In a bold move that has stirred significant controversy, the Lord Mayor of Kampala City Erias Lukwago has raised poignant questions regarding the allocation of a substantial Shs2 billion to Special Forces Command (SFC) purportedly designated for the repair of potholes within the city.
Lukwago’s scrutiny isn’t confined to financial matters alone but he’s also pressing for the withdrawal of the Special Forces Command (SFC) from the responsibility of fixing city roads, sparking a contentious debate within the administrative corridors of Kampala.
His unprecedented move challenges the status quo, questioning both the financial transparency surrounding infrastructure expenditure and the involvement of a specialized military unit in civil maintenance tasks. The ensuing discourse illuminates a clash of perspectives on governance, resource allocation, and the role of security forces in municipal affairs, elevating the stakes in Kampala’s administrative landscape.
It’s recalled that since last year, Kampala, the capital of Uganda has been grappling with bad roads marred with potholes everywhere. In a bid to solve the road problem in the city, in June this year, President Yoweri Museveni ordered the SFC to take over the maintenance of city roads.
President Museveni said his son who also serves as a senior advisor, Gen Muhoozi Kainerugaba, had approached him to help in the construction of the city roads at a very low cost.
To run the construction and fixing of all potholes, the Special Forces Command Construction Regiment (SFCCR) secured a Shs 2bn from Kampala Capital City Authority (KCCA) to maintain roads in the central business district of Kampala.
According to Lt Kikomeko Kigongo, their assistant project manager, the SFCCR is doing section, pavement and pothole repairs in selected areas of Kampala City in which they fix potholes and maintain roads in two months’ time.
“We started two weeks ago and we have a timeline of 45 days to come to the apex of this task. But we have natural challenges with the weather. The two weeks we had of work, we have had four days of practical work because when it rains, it has serious repercussions on the subsequent activities that follow,” Lt Eng Kikomeko said.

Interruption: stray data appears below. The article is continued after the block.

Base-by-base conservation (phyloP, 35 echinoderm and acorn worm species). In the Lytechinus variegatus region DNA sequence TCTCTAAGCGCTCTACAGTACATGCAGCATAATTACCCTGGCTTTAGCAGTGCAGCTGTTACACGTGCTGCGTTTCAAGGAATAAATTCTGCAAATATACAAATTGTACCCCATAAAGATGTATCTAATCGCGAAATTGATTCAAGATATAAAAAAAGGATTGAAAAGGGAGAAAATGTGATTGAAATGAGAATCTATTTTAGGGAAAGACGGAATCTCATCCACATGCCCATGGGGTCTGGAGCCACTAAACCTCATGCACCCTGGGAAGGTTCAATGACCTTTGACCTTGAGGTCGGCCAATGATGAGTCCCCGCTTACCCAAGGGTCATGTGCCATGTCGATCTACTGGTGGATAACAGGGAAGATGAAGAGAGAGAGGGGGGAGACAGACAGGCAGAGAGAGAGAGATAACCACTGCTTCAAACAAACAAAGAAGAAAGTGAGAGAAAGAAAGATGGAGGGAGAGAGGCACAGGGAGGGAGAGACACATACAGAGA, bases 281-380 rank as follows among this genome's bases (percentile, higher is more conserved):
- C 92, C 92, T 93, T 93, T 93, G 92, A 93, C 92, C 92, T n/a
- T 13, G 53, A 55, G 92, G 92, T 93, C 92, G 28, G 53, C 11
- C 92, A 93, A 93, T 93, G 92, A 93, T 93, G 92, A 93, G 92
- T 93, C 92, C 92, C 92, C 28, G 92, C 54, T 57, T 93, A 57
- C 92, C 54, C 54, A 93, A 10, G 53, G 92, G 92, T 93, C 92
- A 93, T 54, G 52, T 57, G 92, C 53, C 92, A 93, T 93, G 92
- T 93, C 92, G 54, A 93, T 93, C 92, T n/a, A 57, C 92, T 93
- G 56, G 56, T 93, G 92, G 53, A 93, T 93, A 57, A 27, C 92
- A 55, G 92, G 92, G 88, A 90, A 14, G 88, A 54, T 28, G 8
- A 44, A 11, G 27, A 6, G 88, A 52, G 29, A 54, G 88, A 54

However, in a press conference held at City Hall on Tuesday, Erias Lukwago stirred a storm of questions and concerns regarding the allocation of a staggering Shs 2 billion contract to SFCCR for road repairs within the city. His inquiry took centre stage as he pointed out a fundamental discrepancy: the absence of road construction among the unit’s core responsibilities.
Speaking candidly to the gathered media, Lukwago voiced bewilderment over the substantial contract awarded to SFCCR, emphasizing the glaring divergence between the unit’s established duties and the unexpected road repair project.
His remarks not only underscored financial accountability but also spotlighted the potential overreach of a specialized military division into civilian infrastructure projects. The press conference unveiled a sharp challenge to the decision-making process behind infrastructure allocation, raising significant concerns about transparency and appropriateness in contracting practices within Kampala’s administrative framework.
“The SFCCR has no capacity to fix potholes in Kampala, they have no equipment nor expertise, even the so-called Eng Kikomeko we don’t him is always alone, we don’t know how engineers running this project, they are just hoodwinking Ugandans. Nothing they are doing yet the situation is moving from bad to worse. What they are doing is a facade of sorts,” he said.
In a bold and unequivocal statement, Lukwago, known for his candid and unyielding stance, made it abundantly clear that he advocates for the immediate withdrawal of SFC from Kampala City’s road repair initiatives. In his characteristically maverick fashion, Lukwago emphasized that the SFC’s place is within the barracks, not engaged in municipal roadworks.
“SFC should go, go back to the barrack, Muhoozi we see you rooming around the city please take back your men. They are just doing nothing, the best they can do is go and handle the security at our border lines DRC, South Sudan all areas ravaged by insecurity because that’s their area of expertise,” he said.
Backing up his statements, Lukwago said SFCCR has failed the task it was given starting from fixing a mere pothole. “Even a mere fixing of potholes, they cannot do it, even where they have purportedly worked, their output is not at any time pleasing yet they are spending a lot of money.”
Lukwago’s pointed questioning has reignited debates on the roles of security forces and the allocation of civic projects, amplifying calls for greater scrutiny and accountability in city governance.
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